Oliag said...

I am so impressed with anyone who can bike 51 miles and still pause and write a poem about it! How long did it take you to do and did you have to bike back again and did you join in at the parties on Macinaw Island?

The breath-taking trillium, the bridge in the mist, and the time spent with family are worth every single ache and pain I am sure:)

Ruth said...

Oliag, starting yesterday at about 4pm I was pure slug for about 20 hours. Nothing in the world seemed right. But then the fatigue began to lift, and I wanted to write, and walk, and stretch. The human body is too extraordinary for understanding.

When Peter & Andrea invited us, we knew we had to do this to be with them before they leave.

We spent about 5 1/2 hours riding. We went to the party Friday night for a while, but we did not cross to the island Saturday after the race. Even P & A didn't, and they're just spry 28-year-olds.

(A little secret: the bridge photo is from 2007 when I drove by myself for a long weekend in October.)

lorely said...

"The surrender to age to the uphill bodily climb"...I love that...My question is how do the downhills fit into life as we age?

steven said...

ruth i enjoyed a parallel ride this weekend - only 42 miles but past woods filled with trilliums (our provincial flower). i was on my own and i inadvertently followed the rules of the mackinaw ride until i got home when i enjoyed one or perhaps two alcoholic beverages!!! the pictures are beautiful - especially the trilliums and the bridge!!! another ride today was really windy and rainy but there's beauty if you open your eyes and ignore the discomfort isn't there!!! steven

Ruth said...

Lorely, my answer: the mind-heart!! There is much more to learn, but I seem to be able to sift through what has value and what doesn't in a sort of coasting way now.

I think I do anyway. No doubt I will find the opposite is true tomorrow . . .

Ruth said...

Cool, Steven! We enjoyed wine after the ride ourselves. The second half of the journey was painful, and facing the wind really slowed us down. It was quite a struggle. I'd say I enjoyed the scenery more in the first 25 miles. :-)

California Girl said...

My legs hurt after this poem.


rosaria said...

Oh, I feel your pain here. But you earned it well, with all those miles behind you and all those images supporting those miles. You are victorious, and that's all that counts. i love the images, the reflective look back.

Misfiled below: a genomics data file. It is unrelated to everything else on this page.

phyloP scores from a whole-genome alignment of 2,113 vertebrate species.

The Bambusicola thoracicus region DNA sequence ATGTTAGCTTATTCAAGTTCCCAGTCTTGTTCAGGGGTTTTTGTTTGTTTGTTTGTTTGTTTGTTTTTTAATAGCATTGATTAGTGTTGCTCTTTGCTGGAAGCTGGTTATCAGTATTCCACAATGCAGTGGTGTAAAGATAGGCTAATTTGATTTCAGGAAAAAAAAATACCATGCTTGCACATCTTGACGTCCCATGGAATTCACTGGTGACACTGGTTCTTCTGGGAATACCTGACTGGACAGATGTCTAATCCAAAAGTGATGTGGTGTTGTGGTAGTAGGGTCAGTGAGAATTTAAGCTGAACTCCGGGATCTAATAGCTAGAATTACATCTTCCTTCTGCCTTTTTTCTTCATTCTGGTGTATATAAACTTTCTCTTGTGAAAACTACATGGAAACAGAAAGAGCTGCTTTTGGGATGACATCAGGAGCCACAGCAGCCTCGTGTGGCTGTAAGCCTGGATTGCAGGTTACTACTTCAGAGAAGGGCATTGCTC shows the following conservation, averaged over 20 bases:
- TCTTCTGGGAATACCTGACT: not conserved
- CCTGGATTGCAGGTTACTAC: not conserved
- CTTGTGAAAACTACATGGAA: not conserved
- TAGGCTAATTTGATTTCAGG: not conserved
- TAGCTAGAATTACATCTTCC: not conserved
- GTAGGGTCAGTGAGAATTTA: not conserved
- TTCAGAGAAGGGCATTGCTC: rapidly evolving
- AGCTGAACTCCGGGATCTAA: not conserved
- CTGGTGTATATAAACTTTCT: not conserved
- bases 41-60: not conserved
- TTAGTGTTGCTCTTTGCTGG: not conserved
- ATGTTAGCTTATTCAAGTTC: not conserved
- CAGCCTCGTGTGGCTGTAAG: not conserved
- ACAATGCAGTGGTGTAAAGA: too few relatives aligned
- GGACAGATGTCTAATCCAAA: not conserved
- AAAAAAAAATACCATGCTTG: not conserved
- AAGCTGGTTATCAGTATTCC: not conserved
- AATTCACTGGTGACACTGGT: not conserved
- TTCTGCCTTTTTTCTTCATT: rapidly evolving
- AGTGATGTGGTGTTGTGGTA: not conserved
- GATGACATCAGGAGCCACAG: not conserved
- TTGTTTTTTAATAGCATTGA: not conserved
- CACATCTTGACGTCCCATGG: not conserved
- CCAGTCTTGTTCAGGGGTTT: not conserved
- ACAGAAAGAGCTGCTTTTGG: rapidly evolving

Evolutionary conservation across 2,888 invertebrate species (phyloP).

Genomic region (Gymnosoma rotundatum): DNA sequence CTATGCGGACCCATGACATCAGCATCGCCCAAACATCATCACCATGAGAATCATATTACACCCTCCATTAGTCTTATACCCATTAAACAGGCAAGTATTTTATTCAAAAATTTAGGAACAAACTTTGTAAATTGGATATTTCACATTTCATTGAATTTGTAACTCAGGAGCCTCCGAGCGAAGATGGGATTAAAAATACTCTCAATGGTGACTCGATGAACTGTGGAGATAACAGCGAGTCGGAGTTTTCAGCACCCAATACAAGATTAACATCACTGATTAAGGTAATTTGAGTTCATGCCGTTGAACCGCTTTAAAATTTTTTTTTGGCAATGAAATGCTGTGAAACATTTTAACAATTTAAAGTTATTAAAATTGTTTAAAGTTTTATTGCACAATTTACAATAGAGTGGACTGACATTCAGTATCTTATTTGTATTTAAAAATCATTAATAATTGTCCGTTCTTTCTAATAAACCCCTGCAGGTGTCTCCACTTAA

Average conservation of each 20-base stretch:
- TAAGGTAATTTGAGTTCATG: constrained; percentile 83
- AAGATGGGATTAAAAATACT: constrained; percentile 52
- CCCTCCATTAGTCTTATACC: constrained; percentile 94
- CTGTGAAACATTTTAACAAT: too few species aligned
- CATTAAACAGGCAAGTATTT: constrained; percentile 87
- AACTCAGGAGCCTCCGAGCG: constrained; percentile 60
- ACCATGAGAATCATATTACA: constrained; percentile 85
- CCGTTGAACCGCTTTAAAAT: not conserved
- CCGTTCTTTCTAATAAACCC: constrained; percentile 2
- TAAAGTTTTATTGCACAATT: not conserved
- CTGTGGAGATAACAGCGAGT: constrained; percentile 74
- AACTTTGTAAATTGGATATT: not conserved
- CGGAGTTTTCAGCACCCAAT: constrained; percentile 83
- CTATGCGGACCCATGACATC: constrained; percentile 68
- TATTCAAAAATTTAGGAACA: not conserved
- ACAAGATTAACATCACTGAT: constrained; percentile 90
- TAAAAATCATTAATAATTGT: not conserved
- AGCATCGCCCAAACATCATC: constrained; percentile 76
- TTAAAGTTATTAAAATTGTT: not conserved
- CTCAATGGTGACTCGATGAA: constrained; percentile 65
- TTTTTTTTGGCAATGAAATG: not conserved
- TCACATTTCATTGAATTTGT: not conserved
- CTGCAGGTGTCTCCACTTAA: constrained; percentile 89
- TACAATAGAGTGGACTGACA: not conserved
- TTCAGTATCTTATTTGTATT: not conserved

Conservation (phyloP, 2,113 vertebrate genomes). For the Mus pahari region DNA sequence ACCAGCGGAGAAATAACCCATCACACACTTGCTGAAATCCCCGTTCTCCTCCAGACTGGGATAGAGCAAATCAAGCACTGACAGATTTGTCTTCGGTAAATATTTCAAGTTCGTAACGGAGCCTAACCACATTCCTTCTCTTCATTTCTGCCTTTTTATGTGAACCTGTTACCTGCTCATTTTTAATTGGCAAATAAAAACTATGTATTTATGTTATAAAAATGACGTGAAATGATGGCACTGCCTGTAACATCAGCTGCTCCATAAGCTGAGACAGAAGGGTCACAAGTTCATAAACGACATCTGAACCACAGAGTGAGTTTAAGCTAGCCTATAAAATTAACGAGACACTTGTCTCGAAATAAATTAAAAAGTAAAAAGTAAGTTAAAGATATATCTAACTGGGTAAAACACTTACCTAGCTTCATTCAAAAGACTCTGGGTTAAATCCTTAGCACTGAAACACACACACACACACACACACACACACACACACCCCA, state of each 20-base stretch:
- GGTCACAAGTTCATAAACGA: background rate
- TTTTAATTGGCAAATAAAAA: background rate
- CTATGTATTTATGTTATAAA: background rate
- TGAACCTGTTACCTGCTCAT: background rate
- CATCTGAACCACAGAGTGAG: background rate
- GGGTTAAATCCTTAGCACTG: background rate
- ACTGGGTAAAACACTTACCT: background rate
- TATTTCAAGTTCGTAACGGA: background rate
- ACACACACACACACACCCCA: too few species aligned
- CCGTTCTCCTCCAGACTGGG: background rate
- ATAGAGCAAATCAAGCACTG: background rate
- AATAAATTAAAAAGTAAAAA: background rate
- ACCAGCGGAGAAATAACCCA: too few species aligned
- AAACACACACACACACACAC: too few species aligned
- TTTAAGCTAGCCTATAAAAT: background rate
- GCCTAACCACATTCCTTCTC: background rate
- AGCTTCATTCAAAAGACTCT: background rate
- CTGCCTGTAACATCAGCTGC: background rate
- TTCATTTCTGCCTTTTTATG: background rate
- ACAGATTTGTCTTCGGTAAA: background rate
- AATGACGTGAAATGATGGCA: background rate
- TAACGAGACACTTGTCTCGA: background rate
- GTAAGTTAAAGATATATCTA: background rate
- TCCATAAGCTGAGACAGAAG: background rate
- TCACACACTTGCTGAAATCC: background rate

ds said...

Oh, we biked for hours and hours as kids, without feeling it of course,the way I would now. It is an exhilaration. But...that pumping pumping pumping that we force our bodies to do has its reward: we get to coast downhill, legs straight out from the pedals shouting "Wheeee!" Tomorrow, perhaps, you will push again but for today you can "rest in the grace of the world and [be] free."

That bridge in the mist is a poem, too.

Arti said...

This is just beautiful, Ruth. I've enjoyed your photos... the trillium covered undergrowth, the long bike ride which must be so so gratifying. The 51 miles must have brought back youth! I admire your stamina, love your poetry describing your tired body driven by a resilient mind and a receptive heart... "finding pockets of light even in deepest shadow." Just lovely.

Barb said...

Congratulations, Ruth! My friend biked around Lake Superior and crossed the Mackinaw Bridge. I love your biking photos and the poem which shouts in determination to live life to the fullest is wonderful. (But, I agree - if only it were easier...)

Ginnie said...

I must have subconsciously remembered, sister, that we were stretching our bodies to the limit on the same day! Astrid and I walked for 4 hours straight, 12k, during a photo hunt with 8 others on Saturday. When we dropped into bed that night, Astrid said we were at least 180 years old. When we woke up the next moning, only 80. Eventually we regained possession of our tired bodies, so I KNOW WHAT YOU MEAN. The only difference is that I didn't write a lovely poem about it! :)

Peter is moving to LA?!? Ohhhhh. I need to catch up, I see....

Ruth said...

California Girl, thank you for your sympathy pain! :-)

Ruth said...

Rosaria, psychologically it felt, and feels, fantastic to have this behind us. I think now we'll bike by ourselves for shorter spells.

Ruth said...